So when a review says “the author did a great job of describing the settings,” or whatever, what that says to me (whether this is true or not) is that the author DIDN’T do such a good job of whatever it was, because if they had, you wouldn’t be thinking about the author at all.

This may seem weird, but I don’t want the author to explain things to me. I don’t want to read or hear anything from the author themself regarding their book beyond the most basic summary, because if what they have to explain about it is really so important, it should be in the book. So when authors explain their books, whether in self-written book descriptions or interviews or wherever, what they’re really doing is trying to control how the reader perceives the book.


3. Libraries shelving classics in the YA section

I can honestly say that this is the only thing that bothers me about libraries (besides overdue fines, but we bring those on ourselves), so in the grand scheme of things, that’s not too bad. And I’m sure not every public library does this, but many do in my experience.

Let me tell you why this bothers me, because I know you want to know. I am all for teens reading classics. I was a teen who read classics, after all, and I’m now a grown-up who reads both classics and YA fiction (among other things).

And I’m sure there are good arguments for shelving classic novels in the teen section of the library; high school students may need to read them for class, so putting classics in the section where those students likely spend the most time makes a certain kind of sense. But on a deeper level, this placement choice is really making a statement about YA fiction, teenage readers, and a broader conversation around genre labels and gatekeeping that I don’t agree with.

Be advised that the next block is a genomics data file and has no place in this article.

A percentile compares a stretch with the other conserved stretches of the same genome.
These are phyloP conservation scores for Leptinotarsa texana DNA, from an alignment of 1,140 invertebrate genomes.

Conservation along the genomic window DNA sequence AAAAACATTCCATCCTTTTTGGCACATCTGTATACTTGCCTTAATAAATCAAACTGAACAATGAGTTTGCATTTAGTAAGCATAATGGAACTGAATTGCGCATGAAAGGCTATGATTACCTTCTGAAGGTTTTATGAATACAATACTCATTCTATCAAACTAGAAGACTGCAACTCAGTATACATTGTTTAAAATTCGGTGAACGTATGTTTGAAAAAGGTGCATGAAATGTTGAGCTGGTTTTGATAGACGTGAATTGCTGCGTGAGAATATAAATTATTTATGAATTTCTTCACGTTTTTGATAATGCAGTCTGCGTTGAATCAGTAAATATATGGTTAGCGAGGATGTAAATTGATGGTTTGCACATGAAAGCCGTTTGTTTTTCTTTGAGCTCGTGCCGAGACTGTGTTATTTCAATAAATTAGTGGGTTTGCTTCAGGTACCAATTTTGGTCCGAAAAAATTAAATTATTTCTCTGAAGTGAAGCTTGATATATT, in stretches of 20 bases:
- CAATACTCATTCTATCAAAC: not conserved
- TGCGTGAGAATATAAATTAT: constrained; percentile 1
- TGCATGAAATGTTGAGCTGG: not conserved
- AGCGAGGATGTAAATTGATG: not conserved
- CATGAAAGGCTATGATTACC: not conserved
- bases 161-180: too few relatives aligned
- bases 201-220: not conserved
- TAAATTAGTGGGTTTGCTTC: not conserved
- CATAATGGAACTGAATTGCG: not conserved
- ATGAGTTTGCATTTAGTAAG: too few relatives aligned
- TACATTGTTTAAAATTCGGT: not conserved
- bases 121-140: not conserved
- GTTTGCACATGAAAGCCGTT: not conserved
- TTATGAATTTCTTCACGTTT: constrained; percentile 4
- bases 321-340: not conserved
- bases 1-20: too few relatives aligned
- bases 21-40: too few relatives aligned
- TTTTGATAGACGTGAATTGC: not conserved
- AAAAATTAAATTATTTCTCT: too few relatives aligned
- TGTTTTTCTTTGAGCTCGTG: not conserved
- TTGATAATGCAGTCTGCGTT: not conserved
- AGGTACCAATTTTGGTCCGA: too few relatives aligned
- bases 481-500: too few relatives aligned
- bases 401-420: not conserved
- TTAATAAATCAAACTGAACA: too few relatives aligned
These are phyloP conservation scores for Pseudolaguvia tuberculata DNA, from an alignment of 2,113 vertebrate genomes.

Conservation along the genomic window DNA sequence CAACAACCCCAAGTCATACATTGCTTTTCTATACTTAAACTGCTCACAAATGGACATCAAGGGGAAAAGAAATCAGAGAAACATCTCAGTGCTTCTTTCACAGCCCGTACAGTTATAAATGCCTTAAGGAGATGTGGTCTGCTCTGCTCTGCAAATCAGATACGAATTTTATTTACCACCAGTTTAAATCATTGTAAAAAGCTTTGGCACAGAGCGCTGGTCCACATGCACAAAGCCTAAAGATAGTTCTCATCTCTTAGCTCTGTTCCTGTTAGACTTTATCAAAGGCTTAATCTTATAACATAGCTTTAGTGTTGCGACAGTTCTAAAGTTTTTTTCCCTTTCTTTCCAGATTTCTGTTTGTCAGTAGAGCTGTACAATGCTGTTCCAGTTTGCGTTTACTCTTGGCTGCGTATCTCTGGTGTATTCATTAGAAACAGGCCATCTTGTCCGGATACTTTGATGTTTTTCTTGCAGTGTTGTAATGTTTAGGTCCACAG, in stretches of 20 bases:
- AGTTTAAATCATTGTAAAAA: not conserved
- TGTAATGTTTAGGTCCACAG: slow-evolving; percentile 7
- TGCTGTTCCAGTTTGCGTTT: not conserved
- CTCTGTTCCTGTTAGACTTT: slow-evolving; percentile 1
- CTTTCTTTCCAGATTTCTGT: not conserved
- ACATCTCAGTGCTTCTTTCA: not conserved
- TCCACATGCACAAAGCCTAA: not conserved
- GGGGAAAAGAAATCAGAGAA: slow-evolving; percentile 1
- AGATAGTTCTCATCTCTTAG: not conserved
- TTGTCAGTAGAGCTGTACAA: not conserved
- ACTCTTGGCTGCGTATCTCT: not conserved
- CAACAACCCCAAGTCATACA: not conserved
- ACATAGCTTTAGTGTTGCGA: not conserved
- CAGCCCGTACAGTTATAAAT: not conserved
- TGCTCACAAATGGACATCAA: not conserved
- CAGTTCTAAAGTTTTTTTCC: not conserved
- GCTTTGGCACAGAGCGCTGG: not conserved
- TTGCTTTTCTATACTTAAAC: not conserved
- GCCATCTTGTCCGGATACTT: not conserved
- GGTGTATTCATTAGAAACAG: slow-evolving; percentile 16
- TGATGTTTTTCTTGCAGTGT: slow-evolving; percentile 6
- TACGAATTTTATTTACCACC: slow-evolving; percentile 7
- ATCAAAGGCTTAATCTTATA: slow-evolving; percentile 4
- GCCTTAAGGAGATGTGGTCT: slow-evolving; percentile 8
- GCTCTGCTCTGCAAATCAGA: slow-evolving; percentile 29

By classifying Dickens and Faulkner and Austen novels as books for teens, the message is that adults don’t need to read classics. I know that most adult readers probably would not buy into that message, but that’s still the implication.

There is also an underlying (and maybe unintentional) reinforcement of the ever-more-deeply entrenched YA genre label in the placement of classics in the teen section. If teenagers need to check out a classic to read for school, they don’t ever need to leave the teen section to find it; they don’t ever have a reason to be exposed to fiction written for adults, or to leave the insular YA bubble.

I think there is value in designating novels as YA, and not just for the publishing industry. But I also think that libraries are not the publishing industry, and they shouldn’t function like a Barnes & Noble (although Barnes & Noble is not functioning so well these days, amirite?).

Ironically, most bookstores I know don’t put classics in the teen section.


What did we learn?

These three pet peeves are my biggest bookish gripes, but there are other little things that come up from time to time, too. I think the common thread in the things that really irritate me is that they’re things that can taint a reader’s perception of a book. Just let people read books; don’t try to control their experience!

What about you? How do you feel about my pet peeves, and what are some of yours? Let me know in the comments!



5 thoughts on “Weird Bookish Pet Peeves

  1. More of a publisher pet peeve than an author one, but I hate when books in a series don’t have continuity of design. Artemis Fowl was terrible for this, they switched styles midseries and the design of the first 3 books was abandoned. But even the first 3 books were a hodgepodge – the books were different heights/sizes! So they just look like a hot mess on the shelf, ugh.

    Liked by 1 person